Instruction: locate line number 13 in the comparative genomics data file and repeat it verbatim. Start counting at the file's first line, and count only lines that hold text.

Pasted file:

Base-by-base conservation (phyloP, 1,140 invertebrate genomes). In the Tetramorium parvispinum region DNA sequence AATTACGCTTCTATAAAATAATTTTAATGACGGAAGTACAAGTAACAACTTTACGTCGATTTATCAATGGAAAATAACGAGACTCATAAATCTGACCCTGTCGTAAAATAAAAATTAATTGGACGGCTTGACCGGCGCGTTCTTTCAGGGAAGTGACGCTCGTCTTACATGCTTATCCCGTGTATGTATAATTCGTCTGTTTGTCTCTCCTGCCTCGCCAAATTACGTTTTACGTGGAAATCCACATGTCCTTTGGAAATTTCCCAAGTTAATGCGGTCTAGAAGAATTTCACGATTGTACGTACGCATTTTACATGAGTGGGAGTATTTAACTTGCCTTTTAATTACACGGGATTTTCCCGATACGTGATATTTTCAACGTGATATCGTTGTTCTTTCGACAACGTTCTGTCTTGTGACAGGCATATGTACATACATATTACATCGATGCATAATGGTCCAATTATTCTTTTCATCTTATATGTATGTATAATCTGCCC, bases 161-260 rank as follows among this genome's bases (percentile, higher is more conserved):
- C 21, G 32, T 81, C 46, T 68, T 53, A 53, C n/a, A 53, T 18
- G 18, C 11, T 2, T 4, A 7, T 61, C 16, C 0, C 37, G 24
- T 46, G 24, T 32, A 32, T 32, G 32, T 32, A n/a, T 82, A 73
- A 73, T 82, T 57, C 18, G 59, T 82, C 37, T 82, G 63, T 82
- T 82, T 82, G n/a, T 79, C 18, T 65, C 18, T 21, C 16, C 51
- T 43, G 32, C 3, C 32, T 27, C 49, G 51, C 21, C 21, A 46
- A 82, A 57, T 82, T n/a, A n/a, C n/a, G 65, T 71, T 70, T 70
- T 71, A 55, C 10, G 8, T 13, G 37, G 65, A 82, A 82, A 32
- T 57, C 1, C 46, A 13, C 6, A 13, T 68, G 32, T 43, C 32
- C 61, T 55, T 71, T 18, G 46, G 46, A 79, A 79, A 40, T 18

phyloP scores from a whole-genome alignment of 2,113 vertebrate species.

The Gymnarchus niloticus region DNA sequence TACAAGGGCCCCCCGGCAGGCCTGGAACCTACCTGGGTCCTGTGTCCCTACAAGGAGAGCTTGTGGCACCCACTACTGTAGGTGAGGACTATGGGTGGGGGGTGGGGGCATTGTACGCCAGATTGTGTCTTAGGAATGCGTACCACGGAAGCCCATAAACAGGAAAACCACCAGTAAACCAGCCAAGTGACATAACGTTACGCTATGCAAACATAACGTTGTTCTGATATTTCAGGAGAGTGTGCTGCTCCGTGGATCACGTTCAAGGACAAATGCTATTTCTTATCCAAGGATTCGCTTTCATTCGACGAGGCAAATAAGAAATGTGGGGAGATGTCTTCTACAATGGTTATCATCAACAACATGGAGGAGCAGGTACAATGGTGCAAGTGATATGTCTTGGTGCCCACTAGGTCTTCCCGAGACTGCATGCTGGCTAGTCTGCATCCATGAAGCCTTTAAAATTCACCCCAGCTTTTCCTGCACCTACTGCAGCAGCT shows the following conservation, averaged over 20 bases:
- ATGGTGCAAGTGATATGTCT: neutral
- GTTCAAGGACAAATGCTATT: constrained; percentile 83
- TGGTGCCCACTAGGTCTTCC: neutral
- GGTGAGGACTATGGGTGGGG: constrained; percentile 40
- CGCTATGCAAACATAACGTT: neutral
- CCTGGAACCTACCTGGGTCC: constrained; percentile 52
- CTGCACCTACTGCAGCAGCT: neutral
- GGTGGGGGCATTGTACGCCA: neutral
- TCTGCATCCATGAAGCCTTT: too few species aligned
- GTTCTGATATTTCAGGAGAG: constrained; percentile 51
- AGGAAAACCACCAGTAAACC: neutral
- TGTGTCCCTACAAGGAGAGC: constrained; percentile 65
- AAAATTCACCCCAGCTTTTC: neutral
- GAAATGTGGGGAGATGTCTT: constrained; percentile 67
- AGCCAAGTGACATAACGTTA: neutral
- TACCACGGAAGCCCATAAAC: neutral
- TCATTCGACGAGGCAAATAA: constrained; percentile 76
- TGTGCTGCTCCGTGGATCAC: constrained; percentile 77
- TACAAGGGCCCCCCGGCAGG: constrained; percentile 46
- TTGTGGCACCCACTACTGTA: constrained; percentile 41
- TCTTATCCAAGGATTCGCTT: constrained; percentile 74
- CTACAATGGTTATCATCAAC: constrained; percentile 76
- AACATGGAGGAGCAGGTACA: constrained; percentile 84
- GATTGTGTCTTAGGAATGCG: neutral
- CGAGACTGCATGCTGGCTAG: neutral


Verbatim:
The Gymnarchus niloticus region DNA sequence TACAAGGGCCCCCCGGCAGGCCTGGAACCTACCTGGGTCCTGTGTCCCTACAAGGAGAGCTTGTGGCACCCACTACTGTAGGTGAGGACTATGGGTGGGGGGTGGGGGCATTGTACGCCAGATTGTGTCTTAGGAATGCGTACCACGGAAGCCCATAAACAGGAAAACCACCAGTAAACCAGCCAAGTGACATAACGTTACGCTATGCAAACATAACGTTGTTCTGATATTTCAGGAGAGTGTGCTGCTCCGTGGATCACGTTCAAGGACAAATGCTATTTCTTATCCAAGGATTCGCTTTCATTCGACGAGGCAAATAAGAAATGTGGGGAGATGTCTTCTACAATGGTTATCATCAACAACATGGAGGAGCAGGTACAATGGTGCAAGTGATATGTCTTGGTGCCCACTAGGTCTTCCCGAGACTGCATGCTGGCTAGTCTGCATCCATGAAGCCTTTAAAATTCACCCCAGCTTTTCCTGCACCTACTGCAGCAGCT shows the following conservation, averaged over 20 bases: